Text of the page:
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J Biomater Appl. 2018 Nov 20:885328218812487. doi: 10.1177/0885328218812487. [Epub ahead of print]

In vitro performance of a nanobiocomposite scaffold containing boron-modified bioactive glass nanoparticles for dentin regeneration.

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1 Department of Biotechnology, Middle East Technical University, Ankara, Turkey.
2 Department of Engineering Sciences, Middle East Technical University, Ankara, Turkey.
3 Department of Histology and Embryology, Afyonkocatepe University Faculty of Veterinary Medicine, Afyonkarahisar, Turkey.
4 Department of Engineering Sciences, Middle East Technical University, Ankara, Turkey.
5 Center of Excelence in Biomaterials and Tissue Engineering, Middle East Technical University, Ankara, Turkey.
6 Topraklık Mouth and Dental Health Center, Ankara, Turkey.


Every year, many dental restoration methods are carried out in the world and most of them do not succeed. High cost of these restorations and rejection possibility of the implants are main drawbacks. For this reason, a regenerative approach for repairing the damaged dentin-pulp complex or generating a new tissue is needed. In this study, the potential of three-dimensional cellulose acetate/oxidized pullulan/gelatin-based dentin-like constructs containing 10 or 20% bioactive glass nanoparticles was studied to explore their potential for dentin regeneration. Three-dimensional nano biocomposite structures were prepared by freeze-drying/metal mold pressing methods and characterized by in vitro degradation analysis, water absorption capacity and porosity measurements, scanning electron microscopy, in vitro biomineralization analysis. During one-month incubation in phosphate buffered saline solution at 37°C, scaffolds lost about 25-30% of their weight and water absorption capacity gradually decreased with time. Scanning electron microscopy examinations showed that mean diameter of the tubular structures was about 420 µm and the distance between walls of the tubules was around 560 µm. Calcium phosphate precipitates were formed on scaffolds surfaces treated with simulated body fluid, which was enhanced by boron-modified bioactive glass addition. For cell culture studies human dental pulp stem cells were isolated from patient teeth. An improvement in cellular viability was observed for different groups over the incubation period with the highest human dental pulp stem cells viability on B7-20 scaffolds. ICP-OES analysis revealed that concentration of boron ion released from the scaffolds was between 0.2 and 1.1 mM, which was below toxic levels. Alkaline phosphatase activity and intracellular calcium amounts significantly increased 14 days after incubation with highest values in B14-10 group. Von Kossa staining revealed higher levels of mineral deposition in these groups. In this work, results indicated that developed dentin-like constructs are promising for dentin regeneration owing to presence of boron-modified bioactive glass nanoparticles.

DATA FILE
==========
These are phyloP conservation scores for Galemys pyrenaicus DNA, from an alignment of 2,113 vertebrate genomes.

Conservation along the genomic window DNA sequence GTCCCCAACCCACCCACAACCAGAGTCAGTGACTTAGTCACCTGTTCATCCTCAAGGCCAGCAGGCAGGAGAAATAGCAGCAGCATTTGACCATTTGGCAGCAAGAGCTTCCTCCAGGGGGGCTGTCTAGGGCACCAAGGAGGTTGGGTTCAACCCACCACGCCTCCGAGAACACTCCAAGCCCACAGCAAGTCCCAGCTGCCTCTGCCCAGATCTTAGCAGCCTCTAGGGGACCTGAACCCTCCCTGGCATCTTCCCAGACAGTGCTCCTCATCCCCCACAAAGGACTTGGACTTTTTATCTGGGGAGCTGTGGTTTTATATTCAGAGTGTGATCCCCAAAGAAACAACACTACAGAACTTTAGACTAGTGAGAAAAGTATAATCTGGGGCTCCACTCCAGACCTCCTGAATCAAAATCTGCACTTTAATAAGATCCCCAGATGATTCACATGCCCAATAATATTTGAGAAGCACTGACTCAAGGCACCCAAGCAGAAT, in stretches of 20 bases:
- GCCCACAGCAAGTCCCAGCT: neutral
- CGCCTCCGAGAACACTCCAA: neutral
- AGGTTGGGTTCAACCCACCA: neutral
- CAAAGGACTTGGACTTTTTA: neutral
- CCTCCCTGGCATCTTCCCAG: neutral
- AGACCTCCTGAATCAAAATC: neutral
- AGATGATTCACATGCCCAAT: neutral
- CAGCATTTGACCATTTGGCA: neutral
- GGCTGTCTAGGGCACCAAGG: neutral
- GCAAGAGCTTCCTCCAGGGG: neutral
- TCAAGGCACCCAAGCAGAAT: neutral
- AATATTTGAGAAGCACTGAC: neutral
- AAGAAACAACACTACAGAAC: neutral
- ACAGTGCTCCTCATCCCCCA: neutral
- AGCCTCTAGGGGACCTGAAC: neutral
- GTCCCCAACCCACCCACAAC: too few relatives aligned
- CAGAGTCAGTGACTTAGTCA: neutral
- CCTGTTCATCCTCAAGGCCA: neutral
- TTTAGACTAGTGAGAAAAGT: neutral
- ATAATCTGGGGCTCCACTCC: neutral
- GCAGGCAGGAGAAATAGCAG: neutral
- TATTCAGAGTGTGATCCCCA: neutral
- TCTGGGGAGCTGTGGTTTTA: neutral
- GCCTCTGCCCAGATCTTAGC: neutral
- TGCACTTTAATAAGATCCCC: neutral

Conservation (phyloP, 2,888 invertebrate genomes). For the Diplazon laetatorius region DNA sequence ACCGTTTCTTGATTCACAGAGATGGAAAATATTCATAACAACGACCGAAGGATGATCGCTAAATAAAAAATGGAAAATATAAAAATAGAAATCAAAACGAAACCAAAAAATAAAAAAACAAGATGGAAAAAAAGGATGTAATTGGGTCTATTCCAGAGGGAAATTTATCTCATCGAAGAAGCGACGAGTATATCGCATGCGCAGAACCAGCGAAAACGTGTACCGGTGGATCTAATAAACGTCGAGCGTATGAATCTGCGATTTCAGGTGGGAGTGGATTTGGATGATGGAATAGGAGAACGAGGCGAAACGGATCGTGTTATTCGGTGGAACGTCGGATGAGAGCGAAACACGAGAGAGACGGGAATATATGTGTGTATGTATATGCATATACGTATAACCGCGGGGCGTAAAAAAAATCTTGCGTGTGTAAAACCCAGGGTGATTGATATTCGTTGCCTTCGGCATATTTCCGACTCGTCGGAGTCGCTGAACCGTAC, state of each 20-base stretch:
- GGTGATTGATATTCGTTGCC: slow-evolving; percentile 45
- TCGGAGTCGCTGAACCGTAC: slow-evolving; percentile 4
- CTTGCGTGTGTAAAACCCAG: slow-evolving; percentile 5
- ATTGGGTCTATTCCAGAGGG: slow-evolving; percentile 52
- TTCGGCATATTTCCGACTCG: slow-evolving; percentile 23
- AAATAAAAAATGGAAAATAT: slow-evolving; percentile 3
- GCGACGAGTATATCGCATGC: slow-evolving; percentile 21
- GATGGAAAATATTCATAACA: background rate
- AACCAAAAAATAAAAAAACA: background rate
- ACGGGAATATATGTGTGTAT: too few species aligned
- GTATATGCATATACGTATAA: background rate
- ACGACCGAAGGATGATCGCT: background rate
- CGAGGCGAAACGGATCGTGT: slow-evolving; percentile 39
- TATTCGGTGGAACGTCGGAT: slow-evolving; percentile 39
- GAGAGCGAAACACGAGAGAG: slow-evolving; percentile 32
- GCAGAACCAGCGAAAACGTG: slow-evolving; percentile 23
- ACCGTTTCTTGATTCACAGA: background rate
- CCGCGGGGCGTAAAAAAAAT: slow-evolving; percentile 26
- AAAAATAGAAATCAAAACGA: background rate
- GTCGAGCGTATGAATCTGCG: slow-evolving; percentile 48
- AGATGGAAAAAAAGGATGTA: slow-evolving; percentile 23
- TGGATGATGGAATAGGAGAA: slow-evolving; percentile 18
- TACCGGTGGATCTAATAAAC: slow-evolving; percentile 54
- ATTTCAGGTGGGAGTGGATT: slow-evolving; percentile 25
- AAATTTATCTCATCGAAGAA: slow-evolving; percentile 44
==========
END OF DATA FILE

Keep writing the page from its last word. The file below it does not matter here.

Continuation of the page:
Regenerative dentistry; bioglass; boron; cellulose acetate; gelatin; pullulan; tissue engineering


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